Mid-January Container Shipment Announcements
To view December’s Container Shipment Announcements, click here.
To view December’s Container Shipment Announcements, click here.
Here at MedShare, we’ve been busy bees preparing and sending off shipments! In fact, in the last few days of August, we sent 5 containers out. This is amazing in terms of staff efficiency, especially when compared to the fact that in 1999, we shipped only one container the whole year! Even more incredible, of course, is the impact it will have in recipient countries.
Read along to find out where these containers were shipped…
To view all MedShare shipments, click here.
The hospital is one of the largest government run public health institutions in the country, with about 170,000 patients seen annually, a large percentage being indigent populations unable to pay for services. Among the 1,000 supplies on the container were:
We are happy to report that the container arrived safely and was unloaded. Check out these photos they sent us:
MedShare’s volunteers are incredible, and they continually impress us. This morning, they did it again.
Our Southeast Region‘s regular Friday morning volunteers sorted and packed an impressive 102 boxes of Kimberly-Clark donated exam gloves. That’s 35,700 gloves! These will be included on our upcoming shipment to Liberia in early June where they’ll be going to a hospital where they’re desperately needed.
Thanks to our volunteers for their hard work and Kimberly-Clark for the donation!
If you’d like to learn more about volunteering in either our Atlanta or San Leandro warehouse, click here.
On Wednesday, May 11, a 40-foot container carrying donated medical supplies and equipment for the American Nicaraguan Foundation in Managua, Nicaragua was shipped out of MedShare’s West Coast Distribution Center. This is the fifth container that MedShare has shipped to this recipient since 2003.
The American Nicaraguan Foundation (ANF) is a 501 c (3) not-for profit organization rated as a four star charity by Charity Navigator. Their mission is to help the neediest sectors in Nicaragua by strengthening medical assistance, increasing educational attainment, building safe shelters, providing clean water solutions, promoting economic opportunity, and delivery humanitarian aid to impoverished communities all over Nicaragua. For more information and to view an inspirational video about their important humanitarian work, visit the ANF website here.
In Nicaragua, 1 in 2 people live in extreme poverty, 3 in 10 kids are malnourished, and there is 1 doctor for every 2,700 citizens. To say that medical supplies and equipment are lacking there would be an understatement – these items are desperately needed.
The MedShare tractor trailer size container that shipped out today is carrying over 11,000 lbs of medical humanitarian aid items, including:
MedShare’s Western Region was featured in a a great article on Patch.com, and we wanted to share it here.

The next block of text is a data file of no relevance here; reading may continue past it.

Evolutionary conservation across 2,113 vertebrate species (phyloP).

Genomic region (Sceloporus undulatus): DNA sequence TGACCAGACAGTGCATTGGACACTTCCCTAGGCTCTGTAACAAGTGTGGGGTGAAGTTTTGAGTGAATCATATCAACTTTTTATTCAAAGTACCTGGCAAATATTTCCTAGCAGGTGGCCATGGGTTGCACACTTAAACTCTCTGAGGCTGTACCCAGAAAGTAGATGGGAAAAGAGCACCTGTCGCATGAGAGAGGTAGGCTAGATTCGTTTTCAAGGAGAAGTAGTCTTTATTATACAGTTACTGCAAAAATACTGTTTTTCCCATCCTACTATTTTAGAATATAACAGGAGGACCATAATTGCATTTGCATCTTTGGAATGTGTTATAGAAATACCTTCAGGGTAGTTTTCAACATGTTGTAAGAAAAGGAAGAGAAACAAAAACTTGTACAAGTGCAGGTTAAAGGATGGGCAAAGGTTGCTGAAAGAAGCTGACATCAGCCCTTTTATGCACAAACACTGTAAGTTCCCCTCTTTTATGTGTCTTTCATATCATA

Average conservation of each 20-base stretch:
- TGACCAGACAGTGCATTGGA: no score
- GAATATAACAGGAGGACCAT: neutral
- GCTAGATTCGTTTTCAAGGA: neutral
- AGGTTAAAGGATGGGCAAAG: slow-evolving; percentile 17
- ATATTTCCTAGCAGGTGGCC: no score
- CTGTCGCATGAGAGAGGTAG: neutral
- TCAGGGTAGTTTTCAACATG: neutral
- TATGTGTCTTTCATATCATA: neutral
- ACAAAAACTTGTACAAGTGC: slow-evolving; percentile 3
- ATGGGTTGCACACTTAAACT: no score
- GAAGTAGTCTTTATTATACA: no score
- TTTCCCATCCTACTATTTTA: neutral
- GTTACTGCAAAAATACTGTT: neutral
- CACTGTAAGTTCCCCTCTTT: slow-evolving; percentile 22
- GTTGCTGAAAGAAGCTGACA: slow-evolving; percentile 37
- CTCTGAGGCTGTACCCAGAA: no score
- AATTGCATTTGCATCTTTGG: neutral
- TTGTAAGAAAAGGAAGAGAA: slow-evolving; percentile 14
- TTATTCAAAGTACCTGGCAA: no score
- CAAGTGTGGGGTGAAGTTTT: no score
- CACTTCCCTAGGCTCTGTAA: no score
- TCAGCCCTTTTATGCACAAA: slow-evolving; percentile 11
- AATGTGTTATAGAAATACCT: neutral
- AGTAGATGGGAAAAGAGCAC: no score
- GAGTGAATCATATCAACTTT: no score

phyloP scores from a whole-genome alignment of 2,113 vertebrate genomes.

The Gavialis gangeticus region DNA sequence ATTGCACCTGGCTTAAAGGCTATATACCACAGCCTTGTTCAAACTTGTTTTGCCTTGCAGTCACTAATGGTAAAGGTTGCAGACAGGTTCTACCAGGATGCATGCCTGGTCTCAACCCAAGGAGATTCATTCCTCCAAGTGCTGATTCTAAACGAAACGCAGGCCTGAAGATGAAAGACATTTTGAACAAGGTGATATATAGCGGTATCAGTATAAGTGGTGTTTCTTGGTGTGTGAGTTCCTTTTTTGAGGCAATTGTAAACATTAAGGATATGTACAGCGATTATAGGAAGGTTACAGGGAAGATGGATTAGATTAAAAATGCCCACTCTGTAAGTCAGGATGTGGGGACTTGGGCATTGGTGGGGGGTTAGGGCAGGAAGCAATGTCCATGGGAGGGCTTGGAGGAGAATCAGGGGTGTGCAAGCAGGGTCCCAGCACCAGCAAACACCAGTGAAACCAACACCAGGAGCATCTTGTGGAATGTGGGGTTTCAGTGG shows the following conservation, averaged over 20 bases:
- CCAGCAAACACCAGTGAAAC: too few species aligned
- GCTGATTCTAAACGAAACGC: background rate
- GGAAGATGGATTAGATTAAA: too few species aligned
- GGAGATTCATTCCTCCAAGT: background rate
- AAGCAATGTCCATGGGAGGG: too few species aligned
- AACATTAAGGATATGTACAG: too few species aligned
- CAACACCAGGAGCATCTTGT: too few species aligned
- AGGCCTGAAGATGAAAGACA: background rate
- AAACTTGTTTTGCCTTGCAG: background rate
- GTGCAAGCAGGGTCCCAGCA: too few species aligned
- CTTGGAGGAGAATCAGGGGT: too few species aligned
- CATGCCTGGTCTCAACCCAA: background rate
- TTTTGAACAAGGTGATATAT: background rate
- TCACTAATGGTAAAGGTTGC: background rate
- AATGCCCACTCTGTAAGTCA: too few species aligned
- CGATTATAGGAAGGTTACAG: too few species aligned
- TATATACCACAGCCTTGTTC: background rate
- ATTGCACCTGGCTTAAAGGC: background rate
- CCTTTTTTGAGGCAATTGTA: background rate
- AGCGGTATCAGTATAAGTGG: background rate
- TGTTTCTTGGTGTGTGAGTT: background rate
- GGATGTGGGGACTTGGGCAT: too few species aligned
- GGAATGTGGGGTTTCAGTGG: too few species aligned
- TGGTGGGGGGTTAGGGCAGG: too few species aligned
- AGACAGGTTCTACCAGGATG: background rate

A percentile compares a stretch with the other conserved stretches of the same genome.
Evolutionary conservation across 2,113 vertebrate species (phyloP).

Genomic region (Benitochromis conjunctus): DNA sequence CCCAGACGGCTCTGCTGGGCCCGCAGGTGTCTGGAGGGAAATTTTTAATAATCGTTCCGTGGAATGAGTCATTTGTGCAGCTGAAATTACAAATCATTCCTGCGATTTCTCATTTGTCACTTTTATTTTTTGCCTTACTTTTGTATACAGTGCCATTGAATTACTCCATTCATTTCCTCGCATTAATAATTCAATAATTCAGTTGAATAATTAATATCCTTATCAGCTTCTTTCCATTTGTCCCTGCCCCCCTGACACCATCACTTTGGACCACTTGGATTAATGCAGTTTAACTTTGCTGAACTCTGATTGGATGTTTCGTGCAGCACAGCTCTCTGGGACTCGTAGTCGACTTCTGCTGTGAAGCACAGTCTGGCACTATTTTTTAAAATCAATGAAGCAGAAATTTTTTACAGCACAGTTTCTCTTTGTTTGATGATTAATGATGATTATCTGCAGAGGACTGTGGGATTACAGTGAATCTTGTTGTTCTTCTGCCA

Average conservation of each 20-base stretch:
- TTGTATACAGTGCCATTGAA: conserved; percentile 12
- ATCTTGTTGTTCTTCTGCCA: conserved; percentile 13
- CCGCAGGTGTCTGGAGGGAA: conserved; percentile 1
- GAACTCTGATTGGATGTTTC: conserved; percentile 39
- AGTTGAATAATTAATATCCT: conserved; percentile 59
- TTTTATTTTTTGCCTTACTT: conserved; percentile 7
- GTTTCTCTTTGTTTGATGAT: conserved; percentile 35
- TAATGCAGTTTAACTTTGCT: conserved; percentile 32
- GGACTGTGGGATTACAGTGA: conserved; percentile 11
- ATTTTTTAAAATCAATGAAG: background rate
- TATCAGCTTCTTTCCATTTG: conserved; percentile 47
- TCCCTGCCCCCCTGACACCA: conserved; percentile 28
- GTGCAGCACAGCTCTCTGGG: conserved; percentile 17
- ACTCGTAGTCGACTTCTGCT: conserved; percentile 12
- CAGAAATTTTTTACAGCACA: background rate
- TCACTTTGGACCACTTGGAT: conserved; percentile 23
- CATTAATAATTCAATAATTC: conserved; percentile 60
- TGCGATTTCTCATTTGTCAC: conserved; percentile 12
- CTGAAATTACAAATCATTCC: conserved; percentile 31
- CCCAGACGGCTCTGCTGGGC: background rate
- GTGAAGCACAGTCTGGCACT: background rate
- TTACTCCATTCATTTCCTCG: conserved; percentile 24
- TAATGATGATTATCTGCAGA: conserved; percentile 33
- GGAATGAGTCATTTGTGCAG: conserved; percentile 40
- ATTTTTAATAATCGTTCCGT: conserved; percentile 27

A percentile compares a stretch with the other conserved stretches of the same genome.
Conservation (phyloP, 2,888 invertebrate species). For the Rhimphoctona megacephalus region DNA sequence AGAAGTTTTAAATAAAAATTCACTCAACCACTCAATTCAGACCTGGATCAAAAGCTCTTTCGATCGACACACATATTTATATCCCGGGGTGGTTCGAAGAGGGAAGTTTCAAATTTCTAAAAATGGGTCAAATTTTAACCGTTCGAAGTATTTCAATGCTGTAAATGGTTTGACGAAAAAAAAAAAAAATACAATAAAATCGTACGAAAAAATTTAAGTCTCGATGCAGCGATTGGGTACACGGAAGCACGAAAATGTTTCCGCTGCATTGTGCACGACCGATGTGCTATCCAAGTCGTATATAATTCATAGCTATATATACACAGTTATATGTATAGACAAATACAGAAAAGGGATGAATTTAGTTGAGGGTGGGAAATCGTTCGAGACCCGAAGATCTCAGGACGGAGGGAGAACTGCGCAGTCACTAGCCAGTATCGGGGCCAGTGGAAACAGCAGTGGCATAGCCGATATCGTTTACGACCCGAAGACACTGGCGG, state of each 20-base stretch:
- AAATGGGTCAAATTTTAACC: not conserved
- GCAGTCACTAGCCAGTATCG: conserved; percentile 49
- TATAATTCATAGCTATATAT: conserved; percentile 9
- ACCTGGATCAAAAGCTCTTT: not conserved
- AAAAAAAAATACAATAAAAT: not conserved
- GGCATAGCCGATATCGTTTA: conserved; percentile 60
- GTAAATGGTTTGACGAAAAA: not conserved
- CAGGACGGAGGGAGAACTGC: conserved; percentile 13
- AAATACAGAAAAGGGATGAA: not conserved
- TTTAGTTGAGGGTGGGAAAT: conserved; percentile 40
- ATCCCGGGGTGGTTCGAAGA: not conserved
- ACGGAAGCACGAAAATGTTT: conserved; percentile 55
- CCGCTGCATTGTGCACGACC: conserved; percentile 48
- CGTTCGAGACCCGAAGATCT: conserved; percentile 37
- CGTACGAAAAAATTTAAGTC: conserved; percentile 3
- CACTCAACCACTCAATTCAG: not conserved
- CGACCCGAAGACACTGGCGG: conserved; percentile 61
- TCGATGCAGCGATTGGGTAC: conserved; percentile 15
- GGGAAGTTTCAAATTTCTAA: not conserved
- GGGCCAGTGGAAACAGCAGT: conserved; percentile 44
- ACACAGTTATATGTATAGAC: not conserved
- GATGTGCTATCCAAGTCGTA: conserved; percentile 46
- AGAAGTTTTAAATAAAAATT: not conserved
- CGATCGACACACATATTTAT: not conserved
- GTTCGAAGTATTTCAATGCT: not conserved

Patch.com is a community-specific news and information platform dedicated to providing comprehensive and trusted local coverage for individual towns and communities, and we were excited to work with their San Leandro branch on this. Enjoy!
Inconspicuous among the business offices and supply warehouses of Alvarado Street, a small organization is making a big difference on a global scale.
MedShare ships basic, badly needed medical equipment to countries like Haiti, Ghana and Ecuador. In the process, it keeps hundreds of tons of unused medical equipment out of U.S. landfills.
MedShare has had a remarkable 12-year life, and the future looks just as promising. The company’s headquarters and its first distribution center opened in Atlanta, Georgia in 1998, and its second distribution center has been here in San Leandro for 2½ years. Medshare chose San Leandro for its proximity to the Port of Oakland, as well as the safe location for volunteers.
MedShare is on top of its game: I was contacted within minutes of sending an email, and was in the warehouse for a tour two hours later. The 32,000-square-foot space on Alvarado Street hosts a few modest offices, a volunteer center, and sorting and storage areas.
On the day I visited, the volunteer center was bustling with nursing students filling their community service requirements by sorting kits and supplies. The whole space had a jovial feel as they chatted and took pictures.
MedShare collects unused supplies from 29 hospitals and healthcare clinics in Northern California, including Kaiser, Sutter Health, and Catholic Healthcare West. Donated items include sutures, gloves, gauze, syringes and much more.
When supplies arrive at the Alvarado site, they go through a multi-step sorting process that results in about 50 categories. The supplies are then packaged and listed on MedShare’s online inventory site, where needy foreign hospitals and traveling medical teams can “shop” for supplies.
MedShare never ships expired goods. It also doesn’t process pharmaceuticals, but can provide information about companies that do.
MedShare has sent supplies to 85 countries, either directly to hospitals or through visiting medical teams. They have also provided $80,000 worth of supplies to 12 free health clinics in California, including the Davis Street Family Resource Center.